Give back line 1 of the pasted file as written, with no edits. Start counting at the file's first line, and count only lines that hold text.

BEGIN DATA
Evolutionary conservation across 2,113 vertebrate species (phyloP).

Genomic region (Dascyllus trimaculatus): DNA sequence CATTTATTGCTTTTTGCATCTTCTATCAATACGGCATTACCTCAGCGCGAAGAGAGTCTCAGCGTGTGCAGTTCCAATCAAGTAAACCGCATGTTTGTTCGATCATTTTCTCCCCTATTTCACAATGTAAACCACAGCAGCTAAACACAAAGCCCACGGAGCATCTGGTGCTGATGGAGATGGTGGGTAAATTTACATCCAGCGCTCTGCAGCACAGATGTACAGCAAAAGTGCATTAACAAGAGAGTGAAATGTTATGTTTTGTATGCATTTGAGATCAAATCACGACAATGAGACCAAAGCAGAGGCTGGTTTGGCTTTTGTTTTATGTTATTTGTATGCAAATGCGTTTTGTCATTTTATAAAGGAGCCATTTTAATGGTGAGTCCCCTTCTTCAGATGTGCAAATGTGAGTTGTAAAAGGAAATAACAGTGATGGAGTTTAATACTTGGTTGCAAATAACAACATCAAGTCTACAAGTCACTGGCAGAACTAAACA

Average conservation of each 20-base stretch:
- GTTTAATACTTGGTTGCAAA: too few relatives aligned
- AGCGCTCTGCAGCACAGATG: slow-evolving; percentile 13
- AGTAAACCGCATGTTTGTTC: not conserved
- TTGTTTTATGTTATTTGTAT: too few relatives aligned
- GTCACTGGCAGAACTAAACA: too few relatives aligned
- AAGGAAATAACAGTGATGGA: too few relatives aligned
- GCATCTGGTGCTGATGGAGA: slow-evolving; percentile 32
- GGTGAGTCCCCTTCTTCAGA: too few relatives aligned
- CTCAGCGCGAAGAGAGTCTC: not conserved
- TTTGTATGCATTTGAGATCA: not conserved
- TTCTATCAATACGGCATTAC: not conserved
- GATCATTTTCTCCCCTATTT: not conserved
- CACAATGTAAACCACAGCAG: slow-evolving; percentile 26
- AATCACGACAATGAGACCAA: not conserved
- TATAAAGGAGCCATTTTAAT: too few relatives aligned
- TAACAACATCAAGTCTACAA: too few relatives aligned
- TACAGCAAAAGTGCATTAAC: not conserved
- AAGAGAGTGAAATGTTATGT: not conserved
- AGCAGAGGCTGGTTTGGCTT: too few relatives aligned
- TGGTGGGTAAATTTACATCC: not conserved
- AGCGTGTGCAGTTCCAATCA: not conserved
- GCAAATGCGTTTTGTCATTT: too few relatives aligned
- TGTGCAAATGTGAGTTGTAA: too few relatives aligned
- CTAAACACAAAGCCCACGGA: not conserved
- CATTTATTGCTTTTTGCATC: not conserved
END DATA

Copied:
Evolutionary conservation across 2,113 vertebrate species (phyloP).